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PostPosted: December 16, 2015, 3:40 am 
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I've done some reading here and there but, when it all comes down it it, I'm a visual/hands on learner... I can read all day long but, until I touch/apply my self to a project, it doesn't really make much sense. Vsusp is great for the visualization for me...

I've been playing with middy frames, trying to create the front end using miata front spindles and based on 225/45R17 tires as an "average" normal tire these days.

Here is my Vsusp for what I'm working with right now.. What do you think? (the rear has not been worked on)

http://vsusp.com/#0.8%26project_name%3A ... enter.y%7D


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PostPosted: December 16, 2015, 7:37 am 
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viewtopic.php?f=5&t=13928&hilit=vsusp&start=75

You can widen the frame rails to shorten the control arms in order to keep the lca and uca near level.

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PostPosted: December 16, 2015, 9:56 am 
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Location: Cornholio OR "Where the magic happens"
Long travel or short travel?

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PostPosted: December 16, 2015, 10:44 am 
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Just playing around with your dims:

default values

I think your wheel offset, tire od, or wms position may be off since you have that much scrub. Not sure.

Raise a wheel an inch at a time in bump to see the gain.

Not saying you should run this exact setup. Just giving some ideas.

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PostPosted: December 16, 2015, 1:23 pm 
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The only thing I was really confused about from the start was the whole "parallel" lower control arm thing.

If you use the pivot point of the Miata ball joint and the pivot point of the LCA (wherever you put it on the frame) the actual control arm will actually look like it's sitting at a downward angle... So do you design it so that the control arm is visually mounted parallel to the ground or so that the actual line between the two pivots is parallel?


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PostPosted: December 16, 2015, 3:09 pm 
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It's up to you. The suspension only cares about the relationship of the pivots, the shape of the arms is arbitrary and is "interesting" sometimes because of things the designer does to clear other things.

The angle of the lower arm will affect the roll center and the Miata spindle has a high location of its lower pivot. So having that downward tilt towards the chassis helps lower the roll center.

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PostPosted: December 16, 2015, 5:22 pm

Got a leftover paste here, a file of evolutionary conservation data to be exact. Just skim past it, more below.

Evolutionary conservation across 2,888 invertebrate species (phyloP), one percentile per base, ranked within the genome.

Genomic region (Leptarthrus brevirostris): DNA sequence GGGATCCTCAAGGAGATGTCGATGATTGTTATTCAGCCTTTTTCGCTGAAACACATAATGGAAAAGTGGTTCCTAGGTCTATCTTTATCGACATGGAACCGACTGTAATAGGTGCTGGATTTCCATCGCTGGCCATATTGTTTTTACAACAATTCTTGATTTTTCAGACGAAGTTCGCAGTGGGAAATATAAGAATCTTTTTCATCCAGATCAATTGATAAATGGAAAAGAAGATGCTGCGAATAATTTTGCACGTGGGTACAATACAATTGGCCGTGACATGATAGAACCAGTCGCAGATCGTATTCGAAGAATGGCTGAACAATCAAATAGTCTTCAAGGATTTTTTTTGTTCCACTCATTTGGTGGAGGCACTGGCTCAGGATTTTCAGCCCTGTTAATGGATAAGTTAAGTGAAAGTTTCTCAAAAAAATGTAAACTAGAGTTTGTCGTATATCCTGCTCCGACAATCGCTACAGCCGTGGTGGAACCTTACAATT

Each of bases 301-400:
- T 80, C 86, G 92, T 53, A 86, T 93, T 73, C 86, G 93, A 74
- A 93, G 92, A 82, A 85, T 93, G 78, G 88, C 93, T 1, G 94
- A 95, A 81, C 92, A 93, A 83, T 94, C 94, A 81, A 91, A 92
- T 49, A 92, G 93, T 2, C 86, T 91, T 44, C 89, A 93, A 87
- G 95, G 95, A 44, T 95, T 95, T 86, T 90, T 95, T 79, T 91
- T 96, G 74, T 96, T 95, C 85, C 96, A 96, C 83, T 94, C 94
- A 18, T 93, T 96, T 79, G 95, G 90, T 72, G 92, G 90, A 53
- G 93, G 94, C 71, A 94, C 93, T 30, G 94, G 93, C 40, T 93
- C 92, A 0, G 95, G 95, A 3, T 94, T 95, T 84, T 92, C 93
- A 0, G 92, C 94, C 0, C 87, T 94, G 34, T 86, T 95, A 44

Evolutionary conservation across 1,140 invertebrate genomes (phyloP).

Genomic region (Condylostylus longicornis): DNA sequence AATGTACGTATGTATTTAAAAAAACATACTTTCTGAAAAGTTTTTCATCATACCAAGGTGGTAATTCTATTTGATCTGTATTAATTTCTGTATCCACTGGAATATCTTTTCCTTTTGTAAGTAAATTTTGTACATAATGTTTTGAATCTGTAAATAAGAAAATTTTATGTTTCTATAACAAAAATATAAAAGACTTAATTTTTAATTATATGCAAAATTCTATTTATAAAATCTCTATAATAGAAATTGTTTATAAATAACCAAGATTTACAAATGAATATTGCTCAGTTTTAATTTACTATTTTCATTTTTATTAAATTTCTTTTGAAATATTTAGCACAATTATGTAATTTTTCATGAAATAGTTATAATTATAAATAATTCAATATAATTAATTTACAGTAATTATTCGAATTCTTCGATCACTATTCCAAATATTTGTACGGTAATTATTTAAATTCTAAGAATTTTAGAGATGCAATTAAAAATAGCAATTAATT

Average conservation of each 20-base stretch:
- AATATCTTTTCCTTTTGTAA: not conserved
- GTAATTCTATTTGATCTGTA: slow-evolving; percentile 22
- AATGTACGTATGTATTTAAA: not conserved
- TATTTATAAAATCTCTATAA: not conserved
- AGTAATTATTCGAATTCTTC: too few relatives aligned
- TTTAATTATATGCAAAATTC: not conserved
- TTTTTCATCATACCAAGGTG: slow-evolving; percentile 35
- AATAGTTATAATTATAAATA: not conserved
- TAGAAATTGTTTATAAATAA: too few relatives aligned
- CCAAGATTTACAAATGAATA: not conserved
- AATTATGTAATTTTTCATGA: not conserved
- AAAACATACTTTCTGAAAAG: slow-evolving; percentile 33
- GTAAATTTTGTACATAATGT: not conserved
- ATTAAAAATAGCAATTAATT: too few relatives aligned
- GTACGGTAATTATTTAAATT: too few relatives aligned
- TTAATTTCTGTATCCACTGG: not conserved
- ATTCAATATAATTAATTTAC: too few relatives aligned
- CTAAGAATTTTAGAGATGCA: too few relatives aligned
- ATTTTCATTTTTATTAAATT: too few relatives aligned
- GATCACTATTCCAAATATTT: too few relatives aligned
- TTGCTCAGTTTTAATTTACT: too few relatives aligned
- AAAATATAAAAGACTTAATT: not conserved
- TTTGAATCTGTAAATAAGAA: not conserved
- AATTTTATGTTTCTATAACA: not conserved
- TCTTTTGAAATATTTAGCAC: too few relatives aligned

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Miatav8,MstrASE,A&P,F wrote:

I think your wheel offset, tire od, or wms position may be off since you have that much scrub. Not sure.



Maybe a lot of scrub because I used a 1in backspace instead of the 55mm like a stock 17in would be? Enter in 2.16in for the offset and it changes from +.78 to -.38

horizenjob wrote:
It's up to you. The suspension only cares about the relationship of the pivots, the shape of the arms is arbitrary and is "interesting" sometimes because of things the designer does to clear other things.

The angle of the lower arm will affect the roll center and the Miata spindle has a high location of its lower pivot. So having that downward tilt towards the chassis helps lower the roll center.



What are we looking for in camber gain in roll? In bump? I was reading that you're really looking for a bit of positive in droop (up to a degree) but, how much body roll do they typically see? Obviously available droop/bump is based on the shocks used and the space I have.

What about roll center though? What effect does it's movement have in the turn? Whats the difference between the roll axis, say in a left hand turn, moving to the left while the car leans right vs in the same left hand turn moving to the left of center as the car rolls left? What about the relationship between front and rear there?


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PostPosted: December 17, 2015, 8:13 am 
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I was misreading the results so I deleted the pic.

Ideally, when the car is cornering and rolls, the outside wheel stays at near zero camber.
That is easily accomplished ( default values ), but the swing arm length at ride height is very short; about half the track.
This causes problems with one wheel bumps having excessive camber gain, straight ahead braking with a reduced contact patch due to dive and camber gain, high roll center, and jacking forces.

Aim for 0.6-0.7 camber gain per degree of roll, a roll center that does not move vertically and stays below 4 inches, and a swingarm length over 60" at ride height. The swingarm length changes with bump and should never get below 30 inches due to the reasons mentioned above.